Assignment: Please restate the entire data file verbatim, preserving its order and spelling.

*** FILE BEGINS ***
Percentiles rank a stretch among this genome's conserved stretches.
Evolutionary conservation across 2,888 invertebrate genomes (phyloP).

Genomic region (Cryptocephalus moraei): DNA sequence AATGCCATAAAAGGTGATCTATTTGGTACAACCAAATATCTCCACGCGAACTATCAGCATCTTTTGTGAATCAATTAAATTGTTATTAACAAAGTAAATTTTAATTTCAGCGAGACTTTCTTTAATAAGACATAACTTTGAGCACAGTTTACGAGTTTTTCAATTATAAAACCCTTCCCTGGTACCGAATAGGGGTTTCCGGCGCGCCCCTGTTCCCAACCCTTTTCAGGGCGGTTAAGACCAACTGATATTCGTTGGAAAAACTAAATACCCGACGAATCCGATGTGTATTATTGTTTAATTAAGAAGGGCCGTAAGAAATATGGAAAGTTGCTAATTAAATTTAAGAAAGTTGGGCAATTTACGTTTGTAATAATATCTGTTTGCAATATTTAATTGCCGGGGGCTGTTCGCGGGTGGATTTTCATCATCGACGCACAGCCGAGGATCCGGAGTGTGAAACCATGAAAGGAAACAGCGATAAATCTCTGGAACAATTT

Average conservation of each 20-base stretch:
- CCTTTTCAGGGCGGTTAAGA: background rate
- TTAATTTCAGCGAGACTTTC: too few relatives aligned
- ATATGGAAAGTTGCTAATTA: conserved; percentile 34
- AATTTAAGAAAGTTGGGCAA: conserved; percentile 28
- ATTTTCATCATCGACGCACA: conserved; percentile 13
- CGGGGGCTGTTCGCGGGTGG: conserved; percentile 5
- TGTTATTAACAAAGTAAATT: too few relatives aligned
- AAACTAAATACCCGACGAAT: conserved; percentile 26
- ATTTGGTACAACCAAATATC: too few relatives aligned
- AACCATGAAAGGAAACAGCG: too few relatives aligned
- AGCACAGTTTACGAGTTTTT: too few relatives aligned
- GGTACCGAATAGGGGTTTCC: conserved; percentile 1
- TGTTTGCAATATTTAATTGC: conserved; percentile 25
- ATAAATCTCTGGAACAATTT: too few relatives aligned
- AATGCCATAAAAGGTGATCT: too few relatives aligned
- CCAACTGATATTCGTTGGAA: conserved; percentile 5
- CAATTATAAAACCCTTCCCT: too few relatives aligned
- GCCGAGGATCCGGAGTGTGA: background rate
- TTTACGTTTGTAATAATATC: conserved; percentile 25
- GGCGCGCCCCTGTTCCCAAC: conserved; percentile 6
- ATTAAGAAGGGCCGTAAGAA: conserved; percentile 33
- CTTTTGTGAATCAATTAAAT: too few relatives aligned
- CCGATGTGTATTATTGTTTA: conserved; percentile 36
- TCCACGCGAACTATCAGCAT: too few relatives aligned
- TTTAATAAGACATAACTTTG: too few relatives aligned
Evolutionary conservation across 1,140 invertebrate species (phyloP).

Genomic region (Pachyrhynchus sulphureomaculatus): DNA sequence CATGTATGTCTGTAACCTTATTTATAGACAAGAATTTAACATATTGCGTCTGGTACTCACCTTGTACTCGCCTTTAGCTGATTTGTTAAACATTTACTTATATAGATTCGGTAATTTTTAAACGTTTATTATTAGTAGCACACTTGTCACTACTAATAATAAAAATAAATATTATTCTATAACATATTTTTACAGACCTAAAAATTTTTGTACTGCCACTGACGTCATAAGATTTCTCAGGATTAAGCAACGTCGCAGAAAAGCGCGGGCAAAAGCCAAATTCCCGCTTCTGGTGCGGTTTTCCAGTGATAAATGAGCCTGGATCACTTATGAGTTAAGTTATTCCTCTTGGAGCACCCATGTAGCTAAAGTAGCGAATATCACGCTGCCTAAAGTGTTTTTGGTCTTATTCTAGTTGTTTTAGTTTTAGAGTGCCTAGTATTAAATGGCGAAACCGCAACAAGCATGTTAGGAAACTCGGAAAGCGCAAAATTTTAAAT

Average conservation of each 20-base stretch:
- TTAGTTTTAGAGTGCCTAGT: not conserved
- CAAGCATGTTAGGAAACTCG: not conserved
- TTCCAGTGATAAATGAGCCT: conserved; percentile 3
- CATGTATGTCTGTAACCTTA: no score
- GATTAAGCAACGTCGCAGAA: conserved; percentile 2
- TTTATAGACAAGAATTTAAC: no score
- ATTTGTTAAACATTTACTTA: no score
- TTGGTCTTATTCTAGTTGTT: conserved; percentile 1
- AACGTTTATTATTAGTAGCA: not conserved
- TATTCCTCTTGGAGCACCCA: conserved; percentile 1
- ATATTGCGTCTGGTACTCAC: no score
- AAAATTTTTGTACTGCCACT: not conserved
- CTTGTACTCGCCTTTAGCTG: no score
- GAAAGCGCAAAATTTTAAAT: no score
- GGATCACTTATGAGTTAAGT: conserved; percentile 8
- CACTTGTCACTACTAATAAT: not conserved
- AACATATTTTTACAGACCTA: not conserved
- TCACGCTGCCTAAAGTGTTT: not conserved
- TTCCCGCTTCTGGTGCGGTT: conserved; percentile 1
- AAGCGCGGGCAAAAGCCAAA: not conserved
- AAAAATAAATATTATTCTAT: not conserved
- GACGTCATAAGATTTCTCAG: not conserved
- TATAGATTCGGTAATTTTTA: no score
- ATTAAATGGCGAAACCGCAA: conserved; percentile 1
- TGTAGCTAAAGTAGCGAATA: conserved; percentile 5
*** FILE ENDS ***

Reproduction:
Percentiles rank a stretch among this genome's conserved stretches.
Evolutionary conservation across 2,888 invertebrate genomes (phyloP).

Genomic region (Cryptocephalus moraei): DNA sequence AATGCCATAAAAGGTGATCTATTTGGTACAACCAAATATCTCCACGCGAACTATCAGCATCTTTTGTGAATCAATTAAATTGTTATTAACAAAGTAAATTTTAATTTCAGCGAGACTTTCTTTAATAAGACATAACTTTGAGCACAGTTTACGAGTTTTTCAATTATAAAACCCTTCCCTGGTACCGAATAGGGGTTTCCGGCGCGCCCCTGTTCCCAACCCTTTTCAGGGCGGTTAAGACCAACTGATATTCGTTGGAAAAACTAAATACCCGACGAATCCGATGTGTATTATTGTTTAATTAAGAAGGGCCGTAAGAAATATGGAAAGTTGCTAATTAAATTTAAGAAAGTTGGGCAATTTACGTTTGTAATAATATCTGTTTGCAATATTTAATTGCCGGGGGCTGTTCGCGGGTGGATTTTCATCATCGACGCACAGCCGAGGATCCGGAGTGTGAAACCATGAAAGGAAACAGCGATAAATCTCTGGAACAATTT

Average conservation of each 20-base stretch:
- CCTTTTCAGGGCGGTTAAGA: background rate
- TTAATTTCAGCGAGACTTTC: too few relatives aligned
- ATATGGAAAGTTGCTAATTA: conserved; percentile 34
- AATTTAAGAAAGTTGGGCAA: conserved; percentile 28
- ATTTTCATCATCGACGCACA: conserved; percentile 13
- CGGGGGCTGTTCGCGGGTGG: conserved; percentile 5
- TGTTATTAACAAAGTAAATT: too few relatives aligned
- AAACTAAATACCCGACGAAT: conserved; percentile 26
- ATTTGGTACAACCAAATATC: too few relatives aligned
- AACCATGAAAGGAAACAGCG: too few relatives aligned
- AGCACAGTTTACGAGTTTTT: too few relatives aligned
- GGTACCGAATAGGGGTTTCC: conserved; percentile 1
- TGTTTGCAATATTTAATTGC: conserved; percentile 25
- ATAAATCTCTGGAACAATTT: too few relatives aligned
- AATGCCATAAAAGGTGATCT: too few relatives aligned
- CCAACTGATATTCGTTGGAA: conserved; percentile 5
- CAATTATAAAACCCTTCCCT: too few relatives aligned
- GCCGAGGATCCGGAGTGTGA: background rate
- TTTACGTTTGTAATAATATC: conserved; percentile 25
- GGCGCGCCCCTGTTCCCAAC: conserved; percentile 6
- ATTAAGAAGGGCCGTAAGAA: conserved; percentile 33
- CTTTTGTGAATCAATTAAAT: too few relatives aligned
- CCGATGTGTATTATTGTTTA: conserved; percentile 36
- TCCACGCGAACTATCAGCAT: too few relatives aligned
- TTTAATAAGACATAACTTTG: too few relatives aligned
Evolutionary conservation across 1,140 invertebrate species (phyloP).

Genomic region (Pachyrhynchus sulphureomaculatus): DNA sequence CATGTATGTCTGTAACCTTATTTATAGACAAGAATTTAACATATTGCGTCTGGTACTCACCTTGTACTCGCCTTTAGCTGATTTGTTAAACATTTACTTATATAGATTCGGTAATTTTTAAACGTTTATTATTAGTAGCACACTTGTCACTACTAATAATAAAAATAAATATTATTCTATAACATATTTTTACAGACCTAAAAATTTTTGTACTGCCACTGACGTCATAAGATTTCTCAGGATTAAGCAACGTCGCAGAAAAGCGCGGGCAAAAGCCAAATTCCCGCTTCTGGTGCGGTTTTCCAGTGATAAATGAGCCTGGATCACTTATGAGTTAAGTTATTCCTCTTGGAGCACCCATGTAGCTAAAGTAGCGAATATCACGCTGCCTAAAGTGTTTTTGGTCTTATTCTAGTTGTTTTAGTTTTAGAGTGCCTAGTATTAAATGGCGAAACCGCAACAAGCATGTTAGGAAACTCGGAAAGCGCAAAATTTTAAAT

Average conservation of each 20-base stretch:
- TTAGTTTTAGAGTGCCTAGT: not conserved
- CAAGCATGTTAGGAAACTCG: not conserved
- TTCCAGTGATAAATGAGCCT: conserved; percentile 3
- CATGTATGTCTGTAACCTTA: no score
- GATTAAGCAACGTCGCAGAA: conserved; percentile 2
- TTTATAGACAAGAATTTAAC: no score
- ATTTGTTAAACATTTACTTA: no score
- TTGGTCTTATTCTAGTTGTT: conserved; percentile 1
- AACGTTTATTATTAGTAGCA: not conserved
- TATTCCTCTTGGAGCACCCA: conserved; percentile 1
- ATATTGCGTCTGGTACTCAC: no score
- AAAATTTTTGTACTGCCACT: not conserved
- CTTGTACTCGCCTTTAGCTG: no score
- GAAAGCGCAAAATTTTAAAT: no score
- GGATCACTTATGAGTTAAGT: conserved; percentile 8
- CACTTGTCACTACTAATAAT: not conserved
- AACATATTTTTACAGACCTA: not conserved
- TCACGCTGCCTAAAGTGTTT: not conserved
- TTCCCGCTTCTGGTGCGGTT: conserved; percentile 1
- AAGCGCGGGCAAAAGCCAAA: not conserved
- AAAAATAAATATTATTCTAT: not conserved
- GACGTCATAAGATTTCTCAG: not conserved
- TATAGATTCGGTAATTTTTA: no score
- ATTAAATGGCGAAACCGCAA: conserved; percentile 1
- TGTAGCTAAAGTAGCGAATA: conserved; percentile 5